Canned salmon should be safe to eat in moderate quantities. If you consume a large amount of contaminated salmon, however, you could suffer from the effects of whatever chemicals tainted the fish you ate. High doses of these chemicals can cause cancer, organ failure, and death. Modern salmon has very low doses of contaminants, however, so it's safe to eat multiple cans per week.
Fish have a habit of soaking up any nasty chemicals in their environment. Salmon are no exception. Farmed salmon exhibit this trait to an extreme. Since they're raised in a relatively small body of water, anything that winds up in the water will almost certainly make it to your plate.
With salmon, you're mostly concerned with industrial chemicals. Polychlorinated biphenyls, or PCBs, are a type of toxic compound that's been banned in the US since the 1970's. Because PCBs don't decay very quickly, they tend to accumulate in the bottom of rivers and lakes. This makes it easy for salmon to soak them up.
Other chemicals that can wind up in your salmon include pesticides and dioxins, a group of chemical toxins that are especially slow to decay. Until very recently, the conventional wisdom was that farmed salmon contain more contaminants than wild-caught salmon. A 2004 study found that farmed salmon had 8 times as much PCBs as a similar sample of wild-caught salmon.
The good news is that we're getting much better at keeping contaminants out of fish. A 2011 Norwegian study found that contaminant levels had dropped significantly since 1999. The study concluded that a person could safely eat about 3 pounds of farmed Norwegian salmon each week. A more recent 2017 Norwegian study went further still, pointing out errors in earlier studies and claiming that farmed salmon are now safer to eat than wild-caught.
PCBs, dioxins, and pesticides have very serious effects, especially at high doses. Exposure to PCBs can result in cancer, weight loss, liver damage, a weakened immune system, breathing problems, and death in more extreme cases. Dioxins can cause skin lesions, cancer, liver damage, nervous system damage, and reproductive damage. The effects of pesticides vary, but pesticides are deliberately designed to disrupt the systems of living beings and are very unsafe to eat. Pentachlorophenol kills your liver, for example, while organochlorines kill your brain.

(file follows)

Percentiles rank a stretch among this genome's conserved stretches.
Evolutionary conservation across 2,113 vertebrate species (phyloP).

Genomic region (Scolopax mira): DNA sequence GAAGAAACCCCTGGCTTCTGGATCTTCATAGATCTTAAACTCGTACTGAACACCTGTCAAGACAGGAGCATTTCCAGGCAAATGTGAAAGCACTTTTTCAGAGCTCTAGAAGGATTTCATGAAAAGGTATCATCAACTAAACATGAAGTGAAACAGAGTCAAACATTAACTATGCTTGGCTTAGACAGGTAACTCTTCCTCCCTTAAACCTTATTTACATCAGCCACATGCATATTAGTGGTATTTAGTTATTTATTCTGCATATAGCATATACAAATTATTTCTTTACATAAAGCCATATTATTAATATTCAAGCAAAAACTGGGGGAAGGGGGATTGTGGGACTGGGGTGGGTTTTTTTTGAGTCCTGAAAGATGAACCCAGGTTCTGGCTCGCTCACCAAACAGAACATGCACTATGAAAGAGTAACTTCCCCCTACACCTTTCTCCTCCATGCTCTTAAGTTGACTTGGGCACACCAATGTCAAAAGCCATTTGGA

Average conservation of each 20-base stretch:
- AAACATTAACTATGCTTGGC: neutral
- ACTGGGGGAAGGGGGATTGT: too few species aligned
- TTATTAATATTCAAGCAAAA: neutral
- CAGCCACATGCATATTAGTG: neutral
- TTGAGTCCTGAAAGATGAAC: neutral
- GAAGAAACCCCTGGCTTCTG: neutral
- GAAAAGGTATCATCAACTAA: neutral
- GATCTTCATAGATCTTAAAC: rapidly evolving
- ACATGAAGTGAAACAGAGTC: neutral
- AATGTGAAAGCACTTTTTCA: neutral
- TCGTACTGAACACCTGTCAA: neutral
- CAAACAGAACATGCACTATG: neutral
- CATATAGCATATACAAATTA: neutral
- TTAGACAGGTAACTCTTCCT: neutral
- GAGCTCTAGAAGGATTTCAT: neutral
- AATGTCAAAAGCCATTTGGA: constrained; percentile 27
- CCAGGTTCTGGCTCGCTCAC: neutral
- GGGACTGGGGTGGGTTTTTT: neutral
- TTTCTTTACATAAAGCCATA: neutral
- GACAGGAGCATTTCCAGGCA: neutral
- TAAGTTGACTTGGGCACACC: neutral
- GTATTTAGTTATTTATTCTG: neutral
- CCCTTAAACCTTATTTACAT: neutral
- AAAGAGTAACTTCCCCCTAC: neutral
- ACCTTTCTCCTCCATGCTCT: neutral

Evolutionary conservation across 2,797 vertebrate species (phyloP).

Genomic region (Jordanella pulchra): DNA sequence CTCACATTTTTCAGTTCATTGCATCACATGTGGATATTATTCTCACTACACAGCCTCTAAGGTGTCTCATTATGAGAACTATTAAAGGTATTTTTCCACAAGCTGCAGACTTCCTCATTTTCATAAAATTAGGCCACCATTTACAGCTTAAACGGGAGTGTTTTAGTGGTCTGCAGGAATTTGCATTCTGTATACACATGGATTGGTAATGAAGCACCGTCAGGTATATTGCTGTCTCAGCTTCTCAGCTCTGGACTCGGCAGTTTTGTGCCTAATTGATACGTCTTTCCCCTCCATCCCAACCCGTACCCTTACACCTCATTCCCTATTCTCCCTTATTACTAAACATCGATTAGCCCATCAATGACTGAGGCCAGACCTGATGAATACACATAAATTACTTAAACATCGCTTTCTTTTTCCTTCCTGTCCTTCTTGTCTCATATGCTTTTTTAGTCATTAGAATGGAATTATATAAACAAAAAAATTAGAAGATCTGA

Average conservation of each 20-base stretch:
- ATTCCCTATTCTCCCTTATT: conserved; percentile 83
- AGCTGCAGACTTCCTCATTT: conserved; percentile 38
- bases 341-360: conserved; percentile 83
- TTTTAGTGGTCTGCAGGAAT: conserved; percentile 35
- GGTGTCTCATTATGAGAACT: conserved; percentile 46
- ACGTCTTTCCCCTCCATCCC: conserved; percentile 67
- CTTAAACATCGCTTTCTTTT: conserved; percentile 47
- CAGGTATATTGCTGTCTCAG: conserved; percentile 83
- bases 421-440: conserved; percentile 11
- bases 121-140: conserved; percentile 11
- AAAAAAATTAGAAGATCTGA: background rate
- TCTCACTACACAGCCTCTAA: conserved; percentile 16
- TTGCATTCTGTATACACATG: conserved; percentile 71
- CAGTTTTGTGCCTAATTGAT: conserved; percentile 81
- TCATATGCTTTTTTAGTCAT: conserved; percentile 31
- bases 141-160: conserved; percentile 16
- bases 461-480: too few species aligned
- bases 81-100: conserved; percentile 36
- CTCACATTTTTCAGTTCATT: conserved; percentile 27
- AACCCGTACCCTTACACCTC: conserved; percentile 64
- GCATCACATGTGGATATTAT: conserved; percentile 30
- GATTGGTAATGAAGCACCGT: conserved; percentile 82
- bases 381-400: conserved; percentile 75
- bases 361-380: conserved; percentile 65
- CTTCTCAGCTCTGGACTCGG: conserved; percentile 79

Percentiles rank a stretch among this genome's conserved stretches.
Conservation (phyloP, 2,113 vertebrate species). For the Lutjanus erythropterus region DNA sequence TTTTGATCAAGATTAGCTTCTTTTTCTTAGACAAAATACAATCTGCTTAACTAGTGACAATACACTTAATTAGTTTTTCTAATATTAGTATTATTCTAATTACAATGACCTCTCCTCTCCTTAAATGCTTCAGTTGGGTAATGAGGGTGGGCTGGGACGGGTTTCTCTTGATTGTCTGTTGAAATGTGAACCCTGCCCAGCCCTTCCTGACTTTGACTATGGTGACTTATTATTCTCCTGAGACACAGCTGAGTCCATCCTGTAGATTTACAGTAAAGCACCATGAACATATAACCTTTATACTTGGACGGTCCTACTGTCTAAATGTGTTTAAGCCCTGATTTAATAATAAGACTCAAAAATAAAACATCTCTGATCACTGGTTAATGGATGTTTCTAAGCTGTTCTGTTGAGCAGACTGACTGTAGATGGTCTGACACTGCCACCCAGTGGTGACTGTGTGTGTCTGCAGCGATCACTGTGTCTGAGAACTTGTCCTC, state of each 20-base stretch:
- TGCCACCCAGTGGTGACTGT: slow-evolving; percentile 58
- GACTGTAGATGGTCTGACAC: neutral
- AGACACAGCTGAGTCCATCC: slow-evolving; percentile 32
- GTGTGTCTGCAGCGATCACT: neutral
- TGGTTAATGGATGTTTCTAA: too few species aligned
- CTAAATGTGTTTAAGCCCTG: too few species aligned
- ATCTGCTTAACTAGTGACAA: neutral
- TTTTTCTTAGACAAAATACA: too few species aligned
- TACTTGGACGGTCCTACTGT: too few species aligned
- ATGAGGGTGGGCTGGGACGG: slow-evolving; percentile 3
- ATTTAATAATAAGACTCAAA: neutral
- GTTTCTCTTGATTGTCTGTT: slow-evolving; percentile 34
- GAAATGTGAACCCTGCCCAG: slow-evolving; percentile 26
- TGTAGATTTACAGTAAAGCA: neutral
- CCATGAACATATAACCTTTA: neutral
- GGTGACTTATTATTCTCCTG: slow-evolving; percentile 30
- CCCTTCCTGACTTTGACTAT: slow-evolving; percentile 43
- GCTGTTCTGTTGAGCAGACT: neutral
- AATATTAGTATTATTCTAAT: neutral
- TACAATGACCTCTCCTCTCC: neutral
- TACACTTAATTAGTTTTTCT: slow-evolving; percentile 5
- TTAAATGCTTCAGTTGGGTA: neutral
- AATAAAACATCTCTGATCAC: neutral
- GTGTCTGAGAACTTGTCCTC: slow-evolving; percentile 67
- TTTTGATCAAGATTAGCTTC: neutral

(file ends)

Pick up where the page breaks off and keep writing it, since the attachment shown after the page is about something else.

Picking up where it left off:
A compound called bisphenol A (or BPA) is used in small amounts in the lining of most canned food. While there's some contention about whether or not BPA is safe to eat, the European Food Safety Authority has repeatedly examined scientific evidence and concluded that it's safe to use in food.
In high doses, BPA is an endocrine disruptor, which means it blocks your body's hormones. Endocrine disruptors can cause serious side effects, including mental health issues, developmental disorders, and cancers.
While studies have linked low doses of BPA to dramatic changes in rats, there's some contention about the validity of those studies. BPA is found in the packaging of most canned food and drinks, making it difficult to isolate the effects of prolonged exposure in adults.
The amount of mercury in a can of salmon will vary, but it tends to be pretty low. A 2004 survey found that salmon's mercury content was between 20 and 70 parts per billion. The same survey found that tuna contained mercury levels between 42 and 338 parts per billion. Most experts classify salmon as a low-mercury fish and suggest that you can eat it for multiple meals each week.
Nutrients, Vitamins, and Minerals
Now the good side of canned salmon. Salmon is rich in omega-3 fatty acid. This compound helps your body lower levels of certain fats in your bloodstream, which in turn lowers your risk of heart attacks and other cardiovascular diseases.
When it comes to vitamins, salmon is no slouch. It's got a surprisingly large amount of vitamin D, which helps you absorb calcium, manage inflammation, and grow strong bones. There aren't a lot of dietary sources of vitamin D. Usually, this isn't a problem since your body makes its own vitamin D when it's exposed to sunlight, but if you're inside a lot eating canned salmon can help.
Salmon also contains a lot of vitamin B12 (about twice your daily value) and niacin (about half your daily value). B12 is important for producing red blood cells, while niacin helps keep your skin, nerves, and digestive tract healthy.
Finally, salmon is very rich in protein, especially on a per-calorie basis. A 3 oz can of salmon has about 17g of protein in 177 calories. This is pretty comparable to a serving of your favorite protein shake. Protein is best known for building and maintaining your body's muscles, but it's also used to maintain your metabolism, carry information throughout your body, and perform other tasks.
Possible long-term side effects
- dependent on contaminants
Ingredients to be aware of
- heart health
- red blood cell production
- skin and nerve health
- bone health muscle growth
BPA-free alternative (what is this?)
Crown Prince Alaskan Salmon
- Packed without skin or bones
- Non-GMO Project Verified
- From an ASMI certified sustainable fishery
- Contains 325 mg of omega-3;
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View Sources | Written by Desmond | 09-18-2017
Written by Desmond
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